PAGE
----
The United States has been in a trade war the last 40 years and finally has a president who’s willing to fight back, Clovis said. “We were in TPP and that was a bad situation for us. We decided that we had to go forward on our own to be able to get the best possible trade deal for Americans. Before we would have been involved in trade agreements that were disadvantageous to the United States and that’s one of the reasons we withdrew from the TPP.”
NAFTA was a bad trade agreement, he said, and the United States gained the advantage by withdrawing early, and it paid off with the USMCA.

Estate taxes
The 2017 tax plan has been a huge boon to the family farmer, Clovis said. “I think that what it has really allowed is the ability of farms to be transferred to the next generation. Now we have the ability to pass farms from one generation to the next.”
He said he’s concerned about what he’s heard about tax increases from the Democrat side, noting he worries how those possible increases could impact the ability to pass farms to the next generation.
A tax policy that would make it easier for farmers to retire and for new farmers to begin is needed, Johnson said, adding farmers would be paying attention to and advocating for all of those positions.
“What I do know is that Trump says Joe Biden will raise taxes on everybody from day one and that is not true. None of us like to pay taxes but we know that we have to pay taxes in order for us to have schools, roads, bridges, hospitals, fire departments. That’s just a fact of life.”

The next farm bill
Access to crop insurance is the cornerstone of the farm bill, Johnson said. Conservation programs are another key area, she explained. Biden has promised to expand and develop conservation programs that are needed as farmers are challenged to have continual improvement on their farms and to grow more with less, Johnson said.
Biden also supports research, especially public-private research, she said. That research is important so that “we can have better options for cover crops and so that we can have precision farming where we have better spray nozzles and only put the right amount of fertilizer in the right place at the right time.”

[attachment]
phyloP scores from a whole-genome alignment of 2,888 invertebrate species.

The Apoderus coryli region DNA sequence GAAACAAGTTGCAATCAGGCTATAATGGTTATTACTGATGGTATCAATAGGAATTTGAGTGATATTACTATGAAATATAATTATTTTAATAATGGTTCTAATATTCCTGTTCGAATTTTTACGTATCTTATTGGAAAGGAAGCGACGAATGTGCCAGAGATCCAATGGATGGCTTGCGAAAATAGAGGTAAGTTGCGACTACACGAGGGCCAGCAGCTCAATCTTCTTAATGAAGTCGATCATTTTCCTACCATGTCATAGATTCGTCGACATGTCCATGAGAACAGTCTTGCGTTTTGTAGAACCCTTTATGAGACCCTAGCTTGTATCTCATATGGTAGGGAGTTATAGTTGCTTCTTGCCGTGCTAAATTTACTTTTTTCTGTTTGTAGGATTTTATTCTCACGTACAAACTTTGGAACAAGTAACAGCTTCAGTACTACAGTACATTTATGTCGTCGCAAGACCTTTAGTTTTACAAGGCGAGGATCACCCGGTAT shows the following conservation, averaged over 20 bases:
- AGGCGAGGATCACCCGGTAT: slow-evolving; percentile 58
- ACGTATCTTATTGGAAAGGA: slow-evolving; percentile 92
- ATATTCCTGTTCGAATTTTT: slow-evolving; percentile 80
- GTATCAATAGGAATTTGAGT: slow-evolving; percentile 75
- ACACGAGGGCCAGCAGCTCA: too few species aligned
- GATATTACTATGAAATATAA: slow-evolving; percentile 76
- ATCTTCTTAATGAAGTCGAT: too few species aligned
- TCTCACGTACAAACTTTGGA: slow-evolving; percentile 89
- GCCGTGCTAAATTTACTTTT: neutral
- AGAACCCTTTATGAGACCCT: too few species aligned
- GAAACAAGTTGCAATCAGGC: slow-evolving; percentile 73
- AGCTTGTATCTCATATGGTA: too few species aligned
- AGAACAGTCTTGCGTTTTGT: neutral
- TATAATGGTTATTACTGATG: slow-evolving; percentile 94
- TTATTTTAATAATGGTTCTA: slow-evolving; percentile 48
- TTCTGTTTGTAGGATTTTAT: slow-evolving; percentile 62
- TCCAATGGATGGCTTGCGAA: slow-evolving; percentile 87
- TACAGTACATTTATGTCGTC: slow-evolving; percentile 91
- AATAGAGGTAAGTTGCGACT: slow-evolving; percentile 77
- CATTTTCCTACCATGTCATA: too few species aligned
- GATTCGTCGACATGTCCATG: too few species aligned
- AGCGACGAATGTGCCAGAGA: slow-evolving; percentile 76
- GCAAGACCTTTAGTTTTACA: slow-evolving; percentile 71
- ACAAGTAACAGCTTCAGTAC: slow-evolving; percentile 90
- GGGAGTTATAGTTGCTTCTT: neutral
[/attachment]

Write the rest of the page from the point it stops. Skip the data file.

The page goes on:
Clovis said he thinks a lot is working well in the current farm bill, passed in 2018. He’s hoping for a tripling of the research budget, noting it has stayed flat for 30 years. He said he’d like to see the USDA move more departments out of Washington, D.C., as the National Institute of Food and Agriculture and the Economic Research Service did in 2019. Clovis said it’s important to have those operations near where their customers are.
He would also like to see more efforts on watershed retention and management, and more emphasis on strip-till and no-till and an expansion of conservation programs. “Those are the things I would like to see going forward and I think the Trump administration would advocate for in the next farm bill.”

RFS
The Trump administration supports ethanol and approved year round E15 last year, Clovis said. The administration will continue to support biofuels. “We haven’t abandoned the RFS and we’re not going to. We’re going to keep our commitment to keep it in place.”
Johnson called the RFS “an issue that I and a lot of farmers would die on the sword for. Joe Biden would re-establish the integrity of the RFS and invest in the future of renewable, affordable, low-cost carbon energy options for consumers. He believes renewable fuels are vital to the future of rural America.”
10/22/2020